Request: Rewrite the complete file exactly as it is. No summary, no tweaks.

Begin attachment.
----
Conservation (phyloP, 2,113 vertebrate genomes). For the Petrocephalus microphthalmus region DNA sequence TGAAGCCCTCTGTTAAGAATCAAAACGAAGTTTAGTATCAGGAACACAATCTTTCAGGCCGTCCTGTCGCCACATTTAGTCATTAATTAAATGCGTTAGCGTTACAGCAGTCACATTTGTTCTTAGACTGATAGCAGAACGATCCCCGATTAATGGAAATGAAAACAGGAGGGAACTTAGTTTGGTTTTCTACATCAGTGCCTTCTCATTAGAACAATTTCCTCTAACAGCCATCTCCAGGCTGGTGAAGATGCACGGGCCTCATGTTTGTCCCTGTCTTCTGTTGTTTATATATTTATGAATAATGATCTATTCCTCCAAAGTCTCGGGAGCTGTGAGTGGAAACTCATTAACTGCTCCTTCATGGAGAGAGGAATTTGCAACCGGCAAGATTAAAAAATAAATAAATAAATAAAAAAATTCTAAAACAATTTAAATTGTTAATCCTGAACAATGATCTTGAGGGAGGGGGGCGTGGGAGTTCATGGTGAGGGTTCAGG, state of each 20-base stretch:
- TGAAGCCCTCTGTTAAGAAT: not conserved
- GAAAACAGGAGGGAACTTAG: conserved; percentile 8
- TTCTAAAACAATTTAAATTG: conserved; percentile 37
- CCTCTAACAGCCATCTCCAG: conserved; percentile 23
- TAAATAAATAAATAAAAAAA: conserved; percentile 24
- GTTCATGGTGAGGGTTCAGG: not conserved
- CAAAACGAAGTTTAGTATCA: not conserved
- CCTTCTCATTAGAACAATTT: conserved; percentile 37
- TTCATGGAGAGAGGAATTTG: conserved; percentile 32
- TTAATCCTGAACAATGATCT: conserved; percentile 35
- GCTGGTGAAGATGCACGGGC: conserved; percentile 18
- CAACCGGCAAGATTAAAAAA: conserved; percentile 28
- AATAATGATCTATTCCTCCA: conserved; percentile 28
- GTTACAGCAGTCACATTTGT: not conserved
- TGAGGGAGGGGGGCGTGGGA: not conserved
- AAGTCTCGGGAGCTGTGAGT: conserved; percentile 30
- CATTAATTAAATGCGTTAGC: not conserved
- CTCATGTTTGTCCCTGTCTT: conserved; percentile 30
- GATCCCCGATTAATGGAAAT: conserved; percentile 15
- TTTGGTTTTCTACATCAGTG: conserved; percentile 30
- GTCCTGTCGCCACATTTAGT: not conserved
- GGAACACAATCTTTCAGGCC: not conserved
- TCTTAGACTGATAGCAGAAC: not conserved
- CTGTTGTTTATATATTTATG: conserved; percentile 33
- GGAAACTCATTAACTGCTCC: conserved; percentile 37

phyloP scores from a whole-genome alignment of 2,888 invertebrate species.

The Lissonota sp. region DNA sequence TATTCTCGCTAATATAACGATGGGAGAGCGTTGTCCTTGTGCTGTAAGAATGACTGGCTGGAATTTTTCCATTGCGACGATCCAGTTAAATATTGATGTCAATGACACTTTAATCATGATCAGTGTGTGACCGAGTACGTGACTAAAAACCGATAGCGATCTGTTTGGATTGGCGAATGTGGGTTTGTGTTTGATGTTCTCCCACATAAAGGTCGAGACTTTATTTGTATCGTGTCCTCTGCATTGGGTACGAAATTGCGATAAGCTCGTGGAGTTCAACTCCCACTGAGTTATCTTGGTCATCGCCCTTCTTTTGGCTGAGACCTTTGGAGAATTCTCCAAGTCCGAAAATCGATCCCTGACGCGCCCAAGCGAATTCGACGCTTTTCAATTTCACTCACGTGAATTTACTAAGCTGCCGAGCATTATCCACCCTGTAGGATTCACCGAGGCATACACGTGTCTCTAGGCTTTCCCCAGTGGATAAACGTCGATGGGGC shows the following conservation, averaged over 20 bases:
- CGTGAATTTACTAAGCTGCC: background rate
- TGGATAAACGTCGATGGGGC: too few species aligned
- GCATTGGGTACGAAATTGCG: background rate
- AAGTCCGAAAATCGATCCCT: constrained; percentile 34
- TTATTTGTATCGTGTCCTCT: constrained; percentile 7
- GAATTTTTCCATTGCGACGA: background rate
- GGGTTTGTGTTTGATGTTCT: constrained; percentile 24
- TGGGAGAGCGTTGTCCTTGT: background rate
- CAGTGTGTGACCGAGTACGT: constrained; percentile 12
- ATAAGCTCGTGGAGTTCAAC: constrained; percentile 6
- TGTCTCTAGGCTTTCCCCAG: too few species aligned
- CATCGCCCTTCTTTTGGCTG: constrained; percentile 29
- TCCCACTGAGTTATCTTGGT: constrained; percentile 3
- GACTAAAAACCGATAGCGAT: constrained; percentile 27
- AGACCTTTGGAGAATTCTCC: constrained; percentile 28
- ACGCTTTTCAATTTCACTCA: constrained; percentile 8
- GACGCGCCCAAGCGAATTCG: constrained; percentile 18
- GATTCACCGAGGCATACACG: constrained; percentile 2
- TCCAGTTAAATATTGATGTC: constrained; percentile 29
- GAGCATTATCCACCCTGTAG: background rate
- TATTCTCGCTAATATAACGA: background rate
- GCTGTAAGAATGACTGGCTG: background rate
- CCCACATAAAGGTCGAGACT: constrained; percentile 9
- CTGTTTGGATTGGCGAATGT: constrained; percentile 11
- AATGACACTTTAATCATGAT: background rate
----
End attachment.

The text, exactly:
Conservation (phyloP, 2,113 vertebrate genomes). For the Petrocephalus microphthalmus region DNA sequence TGAAGCCCTCTGTTAAGAATCAAAACGAAGTTTAGTATCAGGAACACAATCTTTCAGGCCGTCCTGTCGCCACATTTAGTCATTAATTAAATGCGTTAGCGTTACAGCAGTCACATTTGTTCTTAGACTGATAGCAGAACGATCCCCGATTAATGGAAATGAAAACAGGAGGGAACTTAGTTTGGTTTTCTACATCAGTGCCTTCTCATTAGAACAATTTCCTCTAACAGCCATCTCCAGGCTGGTGAAGATGCACGGGCCTCATGTTTGTCCCTGTCTTCTGTTGTTTATATATTTATGAATAATGATCTATTCCTCCAAAGTCTCGGGAGCTGTGAGTGGAAACTCATTAACTGCTCCTTCATGGAGAGAGGAATTTGCAACCGGCAAGATTAAAAAATAAATAAATAAATAAAAAAATTCTAAAACAATTTAAATTGTTAATCCTGAACAATGATCTTGAGGGAGGGGGGCGTGGGAGTTCATGGTGAGGGTTCAGG, state of each 20-base stretch:
- TGAAGCCCTCTGTTAAGAAT: not conserved
- GAAAACAGGAGGGAACTTAG: conserved; percentile 8
- TTCTAAAACAATTTAAATTG: conserved; percentile 37
- CCTCTAACAGCCATCTCCAG: conserved; percentile 23
- TAAATAAATAAATAAAAAAA: conserved; percentile 24
- GTTCATGGTGAGGGTTCAGG: not conserved
- CAAAACGAAGTTTAGTATCA: not conserved
- CCTTCTCATTAGAACAATTT: conserved; percentile 37
- TTCATGGAGAGAGGAATTTG: conserved; percentile 32
- TTAATCCTGAACAATGATCT: conserved; percentile 35
- GCTGGTGAAGATGCACGGGC: conserved; percentile 18
- CAACCGGCAAGATTAAAAAA: conserved; percentile 28
- AATAATGATCTATTCCTCCA: conserved; percentile 28
- GTTACAGCAGTCACATTTGT: not conserved
- TGAGGGAGGGGGGCGTGGGA: not conserved
- AAGTCTCGGGAGCTGTGAGT: conserved; percentile 30
- CATTAATTAAATGCGTTAGC: not conserved
- CTCATGTTTGTCCCTGTCTT: conserved; percentile 30
- GATCCCCGATTAATGGAAAT: conserved; percentile 15
- TTTGGTTTTCTACATCAGTG: conserved; percentile 30
- GTCCTGTCGCCACATTTAGT: not conserved
- GGAACACAATCTTTCAGGCC: not conserved
- TCTTAGACTGATAGCAGAAC: not conserved
- CTGTTGTTTATATATTTATG: conserved; percentile 33
- GGAAACTCATTAACTGCTCC: conserved; percentile 37

phyloP scores from a whole-genome alignment of 2,888 invertebrate species.

The Lissonota sp. region DNA sequence TATTCTCGCTAATATAACGATGGGAGAGCGTTGTCCTTGTGCTGTAAGAATGACTGGCTGGAATTTTTCCATTGCGACGATCCAGTTAAATATTGATGTCAATGACACTTTAATCATGATCAGTGTGTGACCGAGTACGTGACTAAAAACCGATAGCGATCTGTTTGGATTGGCGAATGTGGGTTTGTGTTTGATGTTCTCCCACATAAAGGTCGAGACTTTATTTGTATCGTGTCCTCTGCATTGGGTACGAAATTGCGATAAGCTCGTGGAGTTCAACTCCCACTGAGTTATCTTGGTCATCGCCCTTCTTTTGGCTGAGACCTTTGGAGAATTCTCCAAGTCCGAAAATCGATCCCTGACGCGCCCAAGCGAATTCGACGCTTTTCAATTTCACTCACGTGAATTTACTAAGCTGCCGAGCATTATCCACCCTGTAGGATTCACCGAGGCATACACGTGTCTCTAGGCTTTCCCCAGTGGATAAACGTCGATGGGGC shows the following conservation, averaged over 20 bases:
- CGTGAATTTACTAAGCTGCC: background rate
- TGGATAAACGTCGATGGGGC: too few species aligned
- GCATTGGGTACGAAATTGCG: background rate
- AAGTCCGAAAATCGATCCCT: constrained; percentile 34
- TTATTTGTATCGTGTCCTCT: constrained; percentile 7
- GAATTTTTCCATTGCGACGA: background rate
- GGGTTTGTGTTTGATGTTCT: constrained; percentile 24
- TGGGAGAGCGTTGTCCTTGT: background rate
- CAGTGTGTGACCGAGTACGT: constrained; percentile 12
- ATAAGCTCGTGGAGTTCAAC: constrained; percentile 6
- TGTCTCTAGGCTTTCCCCAG: too few species aligned
- CATCGCCCTTCTTTTGGCTG: constrained; percentile 29
- TCCCACTGAGTTATCTTGGT: constrained; percentile 3
- GACTAAAAACCGATAGCGAT: constrained; percentile 27
- AGACCTTTGGAGAATTCTCC: constrained; percentile 28
- ACGCTTTTCAATTTCACTCA: constrained; percentile 8
- GACGCGCCCAAGCGAATTCG: constrained; percentile 18
- GATTCACCGAGGCATACACG: constrained; percentile 2
- TCCAGTTAAATATTGATGTC: constrained; percentile 29
- GAGCATTATCCACCCTGTAG: background rate
- TATTCTCGCTAATATAACGA: background rate
- GCTGTAAGAATGACTGGCTG: background rate
- CCCACATAAAGGTCGAGACT: constrained; percentile 9
- CTGTTTGGATTGGCGAATGT: constrained; percentile 11
- AATGACACTTTAATCATGAT: background rate